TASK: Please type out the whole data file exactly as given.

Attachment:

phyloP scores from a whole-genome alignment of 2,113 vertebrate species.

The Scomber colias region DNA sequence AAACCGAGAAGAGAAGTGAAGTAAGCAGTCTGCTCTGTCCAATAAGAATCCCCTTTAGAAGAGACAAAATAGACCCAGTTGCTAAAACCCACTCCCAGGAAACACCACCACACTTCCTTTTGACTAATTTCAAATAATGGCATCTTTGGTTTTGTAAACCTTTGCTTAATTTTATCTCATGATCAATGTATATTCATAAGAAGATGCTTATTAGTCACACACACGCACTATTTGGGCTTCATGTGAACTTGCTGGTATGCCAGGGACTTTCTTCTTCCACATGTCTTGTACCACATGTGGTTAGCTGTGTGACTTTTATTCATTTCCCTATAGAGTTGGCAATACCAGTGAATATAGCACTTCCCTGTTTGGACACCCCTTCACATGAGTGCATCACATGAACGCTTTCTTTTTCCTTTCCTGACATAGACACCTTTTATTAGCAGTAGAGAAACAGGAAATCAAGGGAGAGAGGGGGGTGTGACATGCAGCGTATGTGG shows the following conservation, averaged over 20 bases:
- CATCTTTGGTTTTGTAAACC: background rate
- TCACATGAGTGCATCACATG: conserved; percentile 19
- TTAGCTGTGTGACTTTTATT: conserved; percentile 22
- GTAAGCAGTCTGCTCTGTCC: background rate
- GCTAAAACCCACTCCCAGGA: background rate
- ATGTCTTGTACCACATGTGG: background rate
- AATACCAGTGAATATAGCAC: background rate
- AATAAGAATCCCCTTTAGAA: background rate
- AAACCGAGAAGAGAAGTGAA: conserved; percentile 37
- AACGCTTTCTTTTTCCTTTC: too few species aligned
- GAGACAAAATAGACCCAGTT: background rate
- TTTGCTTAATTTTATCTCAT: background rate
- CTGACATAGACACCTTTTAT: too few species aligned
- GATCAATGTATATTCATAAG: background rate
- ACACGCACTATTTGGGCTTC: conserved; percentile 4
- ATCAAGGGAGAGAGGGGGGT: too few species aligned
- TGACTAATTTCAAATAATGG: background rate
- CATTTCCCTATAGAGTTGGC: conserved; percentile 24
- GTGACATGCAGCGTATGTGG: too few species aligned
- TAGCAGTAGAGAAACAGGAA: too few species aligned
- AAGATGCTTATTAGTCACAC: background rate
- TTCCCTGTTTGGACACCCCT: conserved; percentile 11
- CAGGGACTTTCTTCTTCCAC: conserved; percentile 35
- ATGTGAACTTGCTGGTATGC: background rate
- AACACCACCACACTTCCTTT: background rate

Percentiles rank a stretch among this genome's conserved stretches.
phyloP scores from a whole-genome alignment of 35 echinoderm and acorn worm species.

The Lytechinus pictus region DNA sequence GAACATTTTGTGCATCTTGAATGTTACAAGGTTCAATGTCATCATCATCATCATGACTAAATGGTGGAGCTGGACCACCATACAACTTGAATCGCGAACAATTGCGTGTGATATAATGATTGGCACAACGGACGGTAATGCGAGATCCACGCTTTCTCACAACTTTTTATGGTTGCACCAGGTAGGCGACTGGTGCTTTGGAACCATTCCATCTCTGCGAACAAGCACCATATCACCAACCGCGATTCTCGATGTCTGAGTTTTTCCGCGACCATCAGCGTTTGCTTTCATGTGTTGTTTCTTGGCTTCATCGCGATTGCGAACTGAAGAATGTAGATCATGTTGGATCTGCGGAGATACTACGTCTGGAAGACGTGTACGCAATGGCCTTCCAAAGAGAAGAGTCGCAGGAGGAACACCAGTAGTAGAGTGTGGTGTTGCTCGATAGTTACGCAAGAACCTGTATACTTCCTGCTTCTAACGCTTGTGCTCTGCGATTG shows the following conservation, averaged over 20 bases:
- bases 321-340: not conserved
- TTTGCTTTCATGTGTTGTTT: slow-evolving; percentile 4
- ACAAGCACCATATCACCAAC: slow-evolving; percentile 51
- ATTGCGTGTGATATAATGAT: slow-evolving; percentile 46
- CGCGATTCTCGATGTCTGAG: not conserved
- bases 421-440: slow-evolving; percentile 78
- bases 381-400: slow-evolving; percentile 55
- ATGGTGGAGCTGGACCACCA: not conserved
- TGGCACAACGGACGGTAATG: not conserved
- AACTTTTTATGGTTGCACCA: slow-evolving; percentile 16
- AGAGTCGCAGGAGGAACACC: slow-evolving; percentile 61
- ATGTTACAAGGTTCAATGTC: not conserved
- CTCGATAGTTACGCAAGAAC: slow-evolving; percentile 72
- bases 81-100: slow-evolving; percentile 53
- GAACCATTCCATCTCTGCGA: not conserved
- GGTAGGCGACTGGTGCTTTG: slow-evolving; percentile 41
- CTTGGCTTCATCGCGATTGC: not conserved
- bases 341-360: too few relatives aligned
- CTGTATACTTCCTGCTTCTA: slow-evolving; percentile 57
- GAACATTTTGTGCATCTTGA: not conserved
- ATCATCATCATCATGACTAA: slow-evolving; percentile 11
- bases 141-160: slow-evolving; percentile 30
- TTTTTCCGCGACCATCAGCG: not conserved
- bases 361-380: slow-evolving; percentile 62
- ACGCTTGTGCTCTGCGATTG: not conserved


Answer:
phyloP scores from a whole-genome alignment of 2,113 vertebrate species.

The Scomber colias region DNA sequence AAACCGAGAAGAGAAGTGAAGTAAGCAGTCTGCTCTGTCCAATAAGAATCCCCTTTAGAAGAGACAAAATAGACCCAGTTGCTAAAACCCACTCCCAGGAAACACCACCACACTTCCTTTTGACTAATTTCAAATAATGGCATCTTTGGTTTTGTAAACCTTTGCTTAATTTTATCTCATGATCAATGTATATTCATAAGAAGATGCTTATTAGTCACACACACGCACTATTTGGGCTTCATGTGAACTTGCTGGTATGCCAGGGACTTTCTTCTTCCACATGTCTTGTACCACATGTGGTTAGCTGTGTGACTTTTATTCATTTCCCTATAGAGTTGGCAATACCAGTGAATATAGCACTTCCCTGTTTGGACACCCCTTCACATGAGTGCATCACATGAACGCTTTCTTTTTCCTTTCCTGACATAGACACCTTTTATTAGCAGTAGAGAAACAGGAAATCAAGGGAGAGAGGGGGGTGTGACATGCAGCGTATGTGG shows the following conservation, averaged over 20 bases:
- CATCTTTGGTTTTGTAAACC: background rate
- TCACATGAGTGCATCACATG: conserved; percentile 19
- TTAGCTGTGTGACTTTTATT: conserved; percentile 22
- GTAAGCAGTCTGCTCTGTCC: background rate
- GCTAAAACCCACTCCCAGGA: background rate
- ATGTCTTGTACCACATGTGG: background rate
- AATACCAGTGAATATAGCAC: background rate
- AATAAGAATCCCCTTTAGAA: background rate
- AAACCGAGAAGAGAAGTGAA: conserved; percentile 37
- AACGCTTTCTTTTTCCTTTC: too few species aligned
- GAGACAAAATAGACCCAGTT: background rate
- TTTGCTTAATTTTATCTCAT: background rate
- CTGACATAGACACCTTTTAT: too few species aligned
- GATCAATGTATATTCATAAG: background rate
- ACACGCACTATTTGGGCTTC: conserved; percentile 4
- ATCAAGGGAGAGAGGGGGGT: too few species aligned
- TGACTAATTTCAAATAATGG: background rate
- CATTTCCCTATAGAGTTGGC: conserved; percentile 24
- GTGACATGCAGCGTATGTGG: too few species aligned
- TAGCAGTAGAGAAACAGGAA: too few species aligned
- AAGATGCTTATTAGTCACAC: background rate
- TTCCCTGTTTGGACACCCCT: conserved; percentile 11
- CAGGGACTTTCTTCTTCCAC: conserved; percentile 35
- ATGTGAACTTGCTGGTATGC: background rate
- AACACCACCACACTTCCTTT: background rate

Percentiles rank a stretch among this genome's conserved stretches.
phyloP scores from a whole-genome alignment of 35 echinoderm and acorn worm species.

The Lytechinus pictus region DNA sequence GAACATTTTGTGCATCTTGAATGTTACAAGGTTCAATGTCATCATCATCATCATGACTAAATGGTGGAGCTGGACCACCATACAACTTGAATCGCGAACAATTGCGTGTGATATAATGATTGGCACAACGGACGGTAATGCGAGATCCACGCTTTCTCACAACTTTTTATGGTTGCACCAGGTAGGCGACTGGTGCTTTGGAACCATTCCATCTCTGCGAACAAGCACCATATCACCAACCGCGATTCTCGATGTCTGAGTTTTTCCGCGACCATCAGCGTTTGCTTTCATGTGTTGTTTCTTGGCTTCATCGCGATTGCGAACTGAAGAATGTAGATCATGTTGGATCTGCGGAGATACTACGTCTGGAAGACGTGTACGCAATGGCCTTCCAAAGAGAAGAGTCGCAGGAGGAACACCAGTAGTAGAGTGTGGTGTTGCTCGATAGTTACGCAAGAACCTGTATACTTCCTGCTTCTAACGCTTGTGCTCTGCGATTG shows the following conservation, averaged over 20 bases:
- bases 321-340: not conserved
- TTTGCTTTCATGTGTTGTTT: slow-evolving; percentile 4
- ACAAGCACCATATCACCAAC: slow-evolving; percentile 51
- ATTGCGTGTGATATAATGAT: slow-evolving; percentile 46
- CGCGATTCTCGATGTCTGAG: not conserved
- bases 421-440: slow-evolving; percentile 78
- bases 381-400: slow-evolving; percentile 55
- ATGGTGGAGCTGGACCACCA: not conserved
- TGGCACAACGGACGGTAATG: not conserved
- AACTTTTTATGGTTGCACCA: slow-evolving; percentile 16
- AGAGTCGCAGGAGGAACACC: slow-evolving; percentile 61
- ATGTTACAAGGTTCAATGTC: not conserved
- CTCGATAGTTACGCAAGAAC: slow-evolving; percentile 72
- bases 81-100: slow-evolving; percentile 53
- GAACCATTCCATCTCTGCGA: not conserved
- GGTAGGCGACTGGTGCTTTG: slow-evolving; percentile 41
- CTTGGCTTCATCGCGATTGC: not conserved
- bases 341-360: too few relatives aligned
- CTGTATACTTCCTGCTTCTA: slow-evolving; percentile 57
- GAACATTTTGTGCATCTTGA: not conserved
- ATCATCATCATCATGACTAA: slow-evolving; percentile 11
- bases 141-160: slow-evolving; percentile 30
- TTTTTCCGCGACCATCAGCG: not conserved
- bases 361-380: slow-evolving; percentile 62
- ACGCTTGTGCTCTGCGATTG: not conserved